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Telemedicine is a useful tool for anyone, but it's vital in a rural setting.

Alex Kane Rudansky

November 15, 2013

5 Min Read

Telehealth is increasingly an option for patients looking for fast and affordable care -- from mobile apps that diagnose skin conditions to medical kiosks stationed at malls, the opportunities for remote treatment are growing. But when a hospital is located four hours away from the closest airport, telemedicine is less of an option and more of a requirement.

Rural hospitals face a unique set of challenges when delivering quality care, and access to specialists is just one of them. Only about 10 percent of US physicians practice in rural areas, with almost a quarter of the country's population living in these areas, according to a 2010 report issued by the Office of Rural Health Policy. The same report found the number of specialists per 100,000 people is 40 in rural areas, compared to 134 in urban areas.

Telemedicine, or the remote diagnosis and treatment of patients via telecommunications technology, has become an indispensable tool for rural hospitals to improve patient care and their bottom line. Telemedicine, just like every aspect of healthcare technology, is a business, and the financial benefits can't be ignored.

"The communications and device infrastructure has drastically improved compared to years ago," said Siemens Healthcare CEO John Glaser. "We're at a time where the technology has matured in some very significant ways that enable us to do things that five years ago were cost prohibitive or ungainly."

When rural patients know their hospital is using telemedicine, they have higher regard for that hospital and are less likely to bypass it for treatment at an urban facility, said James Marcin, director of the UC Davis Children's Hospital Pediatric Telemedicine Program. Marcin recently authored a study that found telemedicine consults significantly improved outcomes for patients treated in rural pediatric emergency departments. The study also found that a physician was more likely to adjust the patient's diagnosis and course of treatment after a face-to-face video conference with a specialist.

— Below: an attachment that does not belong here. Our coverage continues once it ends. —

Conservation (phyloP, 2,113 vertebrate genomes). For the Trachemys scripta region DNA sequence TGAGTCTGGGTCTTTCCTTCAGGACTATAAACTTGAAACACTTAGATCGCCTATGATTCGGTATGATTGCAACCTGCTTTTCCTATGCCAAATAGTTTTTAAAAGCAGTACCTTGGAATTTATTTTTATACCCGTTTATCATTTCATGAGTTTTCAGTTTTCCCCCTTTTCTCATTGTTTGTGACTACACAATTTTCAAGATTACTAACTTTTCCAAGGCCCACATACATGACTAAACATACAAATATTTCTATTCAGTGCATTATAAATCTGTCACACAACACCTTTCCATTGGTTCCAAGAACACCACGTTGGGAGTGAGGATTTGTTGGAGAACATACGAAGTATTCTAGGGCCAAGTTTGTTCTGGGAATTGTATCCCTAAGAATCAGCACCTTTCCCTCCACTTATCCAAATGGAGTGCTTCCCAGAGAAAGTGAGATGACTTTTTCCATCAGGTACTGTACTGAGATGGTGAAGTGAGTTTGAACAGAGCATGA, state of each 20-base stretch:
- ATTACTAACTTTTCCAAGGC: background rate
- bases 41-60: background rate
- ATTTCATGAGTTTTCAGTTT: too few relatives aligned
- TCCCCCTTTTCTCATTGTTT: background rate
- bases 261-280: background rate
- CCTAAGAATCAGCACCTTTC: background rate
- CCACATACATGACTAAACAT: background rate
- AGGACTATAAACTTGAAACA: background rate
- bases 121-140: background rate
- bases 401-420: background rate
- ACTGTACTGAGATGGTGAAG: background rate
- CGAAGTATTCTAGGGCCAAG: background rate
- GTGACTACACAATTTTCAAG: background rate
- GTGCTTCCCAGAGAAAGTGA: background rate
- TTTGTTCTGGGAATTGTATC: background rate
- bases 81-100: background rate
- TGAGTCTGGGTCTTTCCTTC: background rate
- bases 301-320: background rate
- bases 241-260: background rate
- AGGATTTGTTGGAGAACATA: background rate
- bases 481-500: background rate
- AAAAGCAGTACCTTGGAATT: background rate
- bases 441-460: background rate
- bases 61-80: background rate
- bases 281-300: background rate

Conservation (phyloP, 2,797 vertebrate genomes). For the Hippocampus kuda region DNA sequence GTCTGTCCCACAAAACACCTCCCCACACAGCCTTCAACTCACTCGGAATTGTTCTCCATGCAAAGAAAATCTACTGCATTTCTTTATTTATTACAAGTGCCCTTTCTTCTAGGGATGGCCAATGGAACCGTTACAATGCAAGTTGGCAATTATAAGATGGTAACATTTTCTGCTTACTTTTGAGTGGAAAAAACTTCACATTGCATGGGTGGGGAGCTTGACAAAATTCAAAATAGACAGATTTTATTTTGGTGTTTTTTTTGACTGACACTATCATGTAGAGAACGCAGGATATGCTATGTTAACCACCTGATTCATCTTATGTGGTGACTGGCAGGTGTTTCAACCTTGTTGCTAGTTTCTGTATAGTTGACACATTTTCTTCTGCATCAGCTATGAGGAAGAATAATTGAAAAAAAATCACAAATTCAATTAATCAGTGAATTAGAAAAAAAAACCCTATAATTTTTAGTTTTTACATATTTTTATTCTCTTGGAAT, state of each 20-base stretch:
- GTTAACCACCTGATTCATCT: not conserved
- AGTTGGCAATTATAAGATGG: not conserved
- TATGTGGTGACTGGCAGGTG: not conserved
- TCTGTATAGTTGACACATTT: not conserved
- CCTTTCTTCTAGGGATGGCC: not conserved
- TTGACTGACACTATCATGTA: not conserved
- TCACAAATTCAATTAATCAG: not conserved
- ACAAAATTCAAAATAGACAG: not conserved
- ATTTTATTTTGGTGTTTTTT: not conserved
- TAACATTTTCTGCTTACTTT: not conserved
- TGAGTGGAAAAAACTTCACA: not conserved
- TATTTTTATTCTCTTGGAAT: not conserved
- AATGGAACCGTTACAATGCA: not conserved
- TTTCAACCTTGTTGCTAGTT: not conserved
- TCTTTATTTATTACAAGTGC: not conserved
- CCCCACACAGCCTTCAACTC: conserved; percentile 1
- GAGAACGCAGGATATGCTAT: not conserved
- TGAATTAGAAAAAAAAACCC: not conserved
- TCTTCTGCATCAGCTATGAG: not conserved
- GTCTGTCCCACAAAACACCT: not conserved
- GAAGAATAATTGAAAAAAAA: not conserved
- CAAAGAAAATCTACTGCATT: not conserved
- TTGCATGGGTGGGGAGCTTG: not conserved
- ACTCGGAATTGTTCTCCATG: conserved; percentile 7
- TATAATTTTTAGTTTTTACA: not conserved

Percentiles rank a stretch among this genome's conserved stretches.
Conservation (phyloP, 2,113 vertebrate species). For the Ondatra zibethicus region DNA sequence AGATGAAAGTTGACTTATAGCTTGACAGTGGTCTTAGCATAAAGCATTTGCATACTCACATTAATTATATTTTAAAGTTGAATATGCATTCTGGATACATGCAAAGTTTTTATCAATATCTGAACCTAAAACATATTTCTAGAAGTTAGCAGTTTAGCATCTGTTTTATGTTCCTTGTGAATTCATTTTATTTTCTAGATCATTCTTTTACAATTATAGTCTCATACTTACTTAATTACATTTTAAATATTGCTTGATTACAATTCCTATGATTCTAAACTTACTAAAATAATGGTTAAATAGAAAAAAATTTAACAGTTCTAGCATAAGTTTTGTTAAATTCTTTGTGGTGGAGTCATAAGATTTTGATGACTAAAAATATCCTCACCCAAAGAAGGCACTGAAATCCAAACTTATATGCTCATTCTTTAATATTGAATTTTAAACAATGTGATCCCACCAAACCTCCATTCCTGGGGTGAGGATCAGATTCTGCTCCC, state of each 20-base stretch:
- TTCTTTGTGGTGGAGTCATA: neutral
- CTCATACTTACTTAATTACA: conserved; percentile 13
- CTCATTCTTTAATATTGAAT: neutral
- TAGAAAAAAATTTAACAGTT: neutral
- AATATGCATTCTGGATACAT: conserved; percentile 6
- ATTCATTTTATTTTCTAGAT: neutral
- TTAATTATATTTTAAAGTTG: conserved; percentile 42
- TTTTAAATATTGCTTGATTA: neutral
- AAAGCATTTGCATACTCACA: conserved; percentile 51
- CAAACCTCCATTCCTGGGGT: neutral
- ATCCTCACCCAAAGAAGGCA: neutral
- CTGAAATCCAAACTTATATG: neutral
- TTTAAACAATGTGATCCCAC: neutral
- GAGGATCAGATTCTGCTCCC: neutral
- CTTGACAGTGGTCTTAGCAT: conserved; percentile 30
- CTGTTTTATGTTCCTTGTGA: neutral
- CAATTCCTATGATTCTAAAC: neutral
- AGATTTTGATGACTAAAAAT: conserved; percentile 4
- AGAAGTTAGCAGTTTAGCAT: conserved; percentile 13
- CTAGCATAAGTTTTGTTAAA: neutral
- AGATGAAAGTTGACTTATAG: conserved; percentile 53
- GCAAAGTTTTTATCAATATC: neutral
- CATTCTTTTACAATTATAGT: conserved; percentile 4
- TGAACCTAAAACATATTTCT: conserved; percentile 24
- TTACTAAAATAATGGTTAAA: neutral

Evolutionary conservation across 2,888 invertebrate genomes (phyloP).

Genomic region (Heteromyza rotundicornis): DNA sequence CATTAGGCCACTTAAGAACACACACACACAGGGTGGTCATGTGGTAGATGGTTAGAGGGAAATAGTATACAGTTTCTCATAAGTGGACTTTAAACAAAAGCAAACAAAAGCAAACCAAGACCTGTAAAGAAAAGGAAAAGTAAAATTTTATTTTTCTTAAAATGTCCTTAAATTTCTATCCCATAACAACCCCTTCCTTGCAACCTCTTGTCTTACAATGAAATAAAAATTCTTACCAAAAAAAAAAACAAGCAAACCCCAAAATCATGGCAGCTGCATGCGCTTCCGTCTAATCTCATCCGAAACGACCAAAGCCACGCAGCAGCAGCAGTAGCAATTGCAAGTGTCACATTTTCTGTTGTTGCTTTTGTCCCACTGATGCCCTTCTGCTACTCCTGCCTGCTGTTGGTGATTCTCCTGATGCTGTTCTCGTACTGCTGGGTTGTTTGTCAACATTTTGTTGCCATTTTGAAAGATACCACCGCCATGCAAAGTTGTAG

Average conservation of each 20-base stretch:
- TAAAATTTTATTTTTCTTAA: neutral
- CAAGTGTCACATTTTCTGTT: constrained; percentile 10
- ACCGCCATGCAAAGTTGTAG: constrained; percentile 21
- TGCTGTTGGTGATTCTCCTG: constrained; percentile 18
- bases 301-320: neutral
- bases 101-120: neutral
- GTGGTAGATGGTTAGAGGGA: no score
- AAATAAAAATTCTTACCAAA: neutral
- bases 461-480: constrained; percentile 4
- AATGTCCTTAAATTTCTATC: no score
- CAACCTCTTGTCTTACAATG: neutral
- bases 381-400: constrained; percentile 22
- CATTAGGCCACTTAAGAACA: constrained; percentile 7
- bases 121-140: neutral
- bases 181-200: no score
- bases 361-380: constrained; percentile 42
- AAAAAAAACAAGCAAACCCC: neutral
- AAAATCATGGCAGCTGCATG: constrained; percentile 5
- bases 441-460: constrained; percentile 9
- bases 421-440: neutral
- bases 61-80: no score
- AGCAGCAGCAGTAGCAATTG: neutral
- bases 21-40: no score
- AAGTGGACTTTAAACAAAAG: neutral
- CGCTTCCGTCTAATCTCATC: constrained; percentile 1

Improved patient outcomes are always ideal, but the financial pressures hospitals experience in today’s changing reimbursement landscape are also driving the push for telemedicine. Under the Affordable Care Act, the Centers for Medicare and Medicaid Services is reducing reimbursements to hospitals with excess readmissions. As the UC Davis study shows, telemedicine consultations from a rural hospital to a larger medical center can result in a more accurate diagnosis and better treatment on the initial hospital visit, reducing the chances of readmission.

Telemedicine not only saves money, but also drives revenue. Specialists order tests, labs, and prescriptions. With telemedicine, those dollars stay at the rural site, where the tests are performed. Because of this, telemedicine tends to be used more often in emergent cases that require tests and labs, and isn’t used as much in areas like psychiatric care because the payout isn’t as big.

"The sad thing is, just like everything when you're in a capitalistic environment, the alcoholic drug addict with Hepatitis C is not big business for telemedicine," Marcin said. "If they don't have good insurance, it's not going to work."

Even when telemedicine does work, it can be a challenge to get a program off the ground.

Southern Inyo Healthcare District Hospital, a 37-bed facility in Lone Pine, Calif., is located about four hours from the nearest airport. Southern Inyo pioneered its telemedicine program in the late '90s. It now has two mobile telemedicine carts equipped with video conferencing technology that can go anywhere in the hospital and clinic.